Say it in English and it's ''Mister Crunchy'', and to describe it, you'd say it's like a ham and cheese toastie. But, say it in French, and taste it, and you'd have to admit the croque-monsieur is more than a tradie's staple with a cute name. At least, it is in Melbourne cafes, whose new-classic versions are the business.
If the croque-monsieur is a toastie, it's a characteristically regal and robust one, made with bread that can handle a potential soaking of bechamel on one side and melting, nutty gruyere cheese on the other.
Across North America there are food trucks dedicated to the croque-monsieur. It's one of the world's most iconic sandwiches, according to the Huffington Post, and its cultural influence extends from Marcel Proust, who mentions it in his seven-volume novel Remembrance of Things Past, to Miley Cyrus innocuously nodding, apparently doing the croque-monsieur, an update on her twerking moves.
According to Larousse Gastronomique, the croque-monsieur is ''a hot sandwich, made of two slices of buttered bread with the crusts removed, filled with thin slices of gruyere cheese and a slice of lean ham. The croque-monsieur is lightly browned on both sides. The top may be coated with a gruyere bechamel sauce and cooked au gratin''.
Possible variations to the staple croque-monsieur, according to Larousse, include substituting gouda for gruyere and chicken for ham, even adding a slice of tomato or pineapple - aloha. According to Melbourne chefs, the modern monsieur keeps its crusts on and it's OK to be soft, not so crunchy. It has to be rich and able to traverse both breakfast and lunch.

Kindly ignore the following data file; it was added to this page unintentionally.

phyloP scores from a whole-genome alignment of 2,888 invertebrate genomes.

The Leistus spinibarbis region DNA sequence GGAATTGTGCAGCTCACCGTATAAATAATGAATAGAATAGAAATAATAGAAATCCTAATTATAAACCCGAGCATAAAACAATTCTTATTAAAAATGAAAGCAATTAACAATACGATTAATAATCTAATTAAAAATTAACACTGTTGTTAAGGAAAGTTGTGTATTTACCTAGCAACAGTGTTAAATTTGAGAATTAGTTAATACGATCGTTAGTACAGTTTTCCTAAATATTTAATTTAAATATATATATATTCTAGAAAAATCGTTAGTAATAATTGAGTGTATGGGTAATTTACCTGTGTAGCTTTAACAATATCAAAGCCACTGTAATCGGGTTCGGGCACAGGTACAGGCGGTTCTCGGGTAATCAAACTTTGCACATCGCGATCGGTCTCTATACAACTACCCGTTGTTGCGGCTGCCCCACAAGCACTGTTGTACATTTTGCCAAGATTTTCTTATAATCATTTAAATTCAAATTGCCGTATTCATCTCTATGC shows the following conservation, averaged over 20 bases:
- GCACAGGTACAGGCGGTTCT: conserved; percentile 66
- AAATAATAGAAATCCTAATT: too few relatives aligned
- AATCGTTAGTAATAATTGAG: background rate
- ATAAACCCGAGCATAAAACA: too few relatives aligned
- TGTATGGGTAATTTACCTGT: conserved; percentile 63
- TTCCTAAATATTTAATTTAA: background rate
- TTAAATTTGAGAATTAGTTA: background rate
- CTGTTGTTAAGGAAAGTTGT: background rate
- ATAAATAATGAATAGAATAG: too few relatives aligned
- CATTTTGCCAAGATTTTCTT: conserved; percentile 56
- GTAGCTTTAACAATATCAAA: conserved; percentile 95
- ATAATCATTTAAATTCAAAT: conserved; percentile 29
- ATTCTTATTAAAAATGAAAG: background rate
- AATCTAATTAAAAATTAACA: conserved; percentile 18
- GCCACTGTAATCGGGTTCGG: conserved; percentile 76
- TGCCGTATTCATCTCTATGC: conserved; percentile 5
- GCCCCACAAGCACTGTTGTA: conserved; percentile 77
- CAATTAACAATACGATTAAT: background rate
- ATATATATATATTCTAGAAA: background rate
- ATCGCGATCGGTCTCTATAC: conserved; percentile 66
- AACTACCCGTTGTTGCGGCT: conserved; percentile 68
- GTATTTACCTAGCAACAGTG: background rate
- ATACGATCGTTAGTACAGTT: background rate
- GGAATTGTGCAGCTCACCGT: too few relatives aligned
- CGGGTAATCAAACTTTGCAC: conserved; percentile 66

Larousse credits a Parisian cafe with first serving the croque-monsieur in 1910. Popular French myth credits its invention to workers who left their sarnies on the heater all morning and liked what they found - something of a happy accident. Melbourne cafes imbue it with particular character, ranging from quietly respectful, through tastefully accessorised to cranked, with a panko crumb crunch.
Here are 10 Melbourne renditions of the croque-monsieur.
1. East Elevation
351 Lygon Street, Brunswick East, 03 9381 5575, eastelevation.com.au
East Elevation's croque-monsieur ($18) is a benchmark. It has a conscience: filled with free-range ham. It has a double dose of bechamel: inside with the ham and Swiss gruyere, and outside, mingling with braised leeks cloaking the croque, which takes 20 minutes to bake. It arrives handsomely served on a wooden board, with a green salad and cornichons to lighten things up. Kids, order the croque-garcon: ham and cheese toasted brioche sandwich, ($11).
2. Wee Jeanie
50 Anderson Street, Yarraville, 03 9687 7187
Though not strictly a sandwich, Wee Jeanie's open Welsh rarebit ($10.50) has all the ingredients of a croque-monsieur: sourdough toast lashed with a cheesy, mustard, Worcestershire sauce and Guinness blend, baked then blowtorched before being topped with strips of gammon ham. Sister cafe Cornershop (9 Ballarat Street) has the same dish, but on crumpets.